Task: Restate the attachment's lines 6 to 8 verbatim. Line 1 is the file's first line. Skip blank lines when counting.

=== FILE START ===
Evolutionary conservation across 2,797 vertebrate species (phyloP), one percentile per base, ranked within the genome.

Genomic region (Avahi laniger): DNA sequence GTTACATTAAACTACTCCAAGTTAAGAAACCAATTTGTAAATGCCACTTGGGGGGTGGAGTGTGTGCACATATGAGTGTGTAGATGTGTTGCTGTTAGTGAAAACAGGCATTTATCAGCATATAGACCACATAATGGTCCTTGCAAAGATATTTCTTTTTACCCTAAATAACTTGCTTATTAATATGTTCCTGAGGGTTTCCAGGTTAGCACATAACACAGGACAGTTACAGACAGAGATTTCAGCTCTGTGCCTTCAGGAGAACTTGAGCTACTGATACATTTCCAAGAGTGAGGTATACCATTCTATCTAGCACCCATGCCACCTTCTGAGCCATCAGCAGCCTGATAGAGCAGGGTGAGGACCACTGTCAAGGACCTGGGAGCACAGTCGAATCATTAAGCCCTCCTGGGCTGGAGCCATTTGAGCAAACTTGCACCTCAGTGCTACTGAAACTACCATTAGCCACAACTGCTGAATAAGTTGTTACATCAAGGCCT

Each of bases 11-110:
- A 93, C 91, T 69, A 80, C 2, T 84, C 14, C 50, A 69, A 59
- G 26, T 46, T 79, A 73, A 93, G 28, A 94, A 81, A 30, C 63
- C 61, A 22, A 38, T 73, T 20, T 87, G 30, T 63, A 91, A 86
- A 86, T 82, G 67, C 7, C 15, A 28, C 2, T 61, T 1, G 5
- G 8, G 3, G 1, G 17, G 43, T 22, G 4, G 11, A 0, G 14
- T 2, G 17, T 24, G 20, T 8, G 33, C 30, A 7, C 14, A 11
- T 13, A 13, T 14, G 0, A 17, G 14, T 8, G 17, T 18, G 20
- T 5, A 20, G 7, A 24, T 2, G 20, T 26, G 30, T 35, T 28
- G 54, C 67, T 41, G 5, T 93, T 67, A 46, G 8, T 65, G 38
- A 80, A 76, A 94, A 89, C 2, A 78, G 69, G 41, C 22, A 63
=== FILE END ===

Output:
- C 61, A 22, A 38, T 73, T 20, T 87, G 30, T 63, A 91, A 86
- A 86, T 82, G 67, C 7, C 15, A 28, C 2, T 61, T 1, G 5
- G 8, G 3, G 1, G 17, G 43, T 22, G 4, G 11, A 0, G 14